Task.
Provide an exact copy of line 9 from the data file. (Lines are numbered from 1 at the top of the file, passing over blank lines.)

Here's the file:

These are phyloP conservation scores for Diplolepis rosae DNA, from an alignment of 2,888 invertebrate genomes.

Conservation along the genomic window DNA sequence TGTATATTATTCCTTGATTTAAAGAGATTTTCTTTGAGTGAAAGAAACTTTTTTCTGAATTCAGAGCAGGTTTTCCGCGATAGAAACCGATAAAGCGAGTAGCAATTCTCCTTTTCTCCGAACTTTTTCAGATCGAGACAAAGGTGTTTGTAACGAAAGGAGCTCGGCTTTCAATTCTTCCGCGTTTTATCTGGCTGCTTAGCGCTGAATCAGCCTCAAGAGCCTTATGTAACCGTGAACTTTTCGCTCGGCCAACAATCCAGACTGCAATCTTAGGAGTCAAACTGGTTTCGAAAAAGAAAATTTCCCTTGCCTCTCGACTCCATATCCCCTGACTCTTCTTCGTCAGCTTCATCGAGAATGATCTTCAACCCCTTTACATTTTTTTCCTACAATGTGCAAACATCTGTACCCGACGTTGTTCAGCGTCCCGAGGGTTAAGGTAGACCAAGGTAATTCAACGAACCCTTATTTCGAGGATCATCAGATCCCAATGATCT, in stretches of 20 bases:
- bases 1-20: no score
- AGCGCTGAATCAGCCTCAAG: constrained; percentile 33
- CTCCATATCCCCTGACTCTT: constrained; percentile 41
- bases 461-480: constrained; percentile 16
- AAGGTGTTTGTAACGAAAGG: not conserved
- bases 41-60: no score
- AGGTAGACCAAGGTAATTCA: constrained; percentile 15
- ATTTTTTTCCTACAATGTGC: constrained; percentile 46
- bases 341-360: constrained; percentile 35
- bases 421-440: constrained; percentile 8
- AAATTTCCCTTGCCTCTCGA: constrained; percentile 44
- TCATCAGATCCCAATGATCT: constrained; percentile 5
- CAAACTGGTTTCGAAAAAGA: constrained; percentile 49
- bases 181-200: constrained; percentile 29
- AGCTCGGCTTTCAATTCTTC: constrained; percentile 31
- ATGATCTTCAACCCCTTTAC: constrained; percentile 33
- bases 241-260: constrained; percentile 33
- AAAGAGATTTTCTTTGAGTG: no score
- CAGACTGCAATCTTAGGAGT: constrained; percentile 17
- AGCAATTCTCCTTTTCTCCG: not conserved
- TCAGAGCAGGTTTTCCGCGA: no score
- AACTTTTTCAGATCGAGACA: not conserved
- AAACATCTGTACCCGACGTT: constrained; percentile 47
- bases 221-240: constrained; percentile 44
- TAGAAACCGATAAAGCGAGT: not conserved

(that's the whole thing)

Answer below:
- AGGTAGACCAAGGTAATTCA: constrained; percentile 15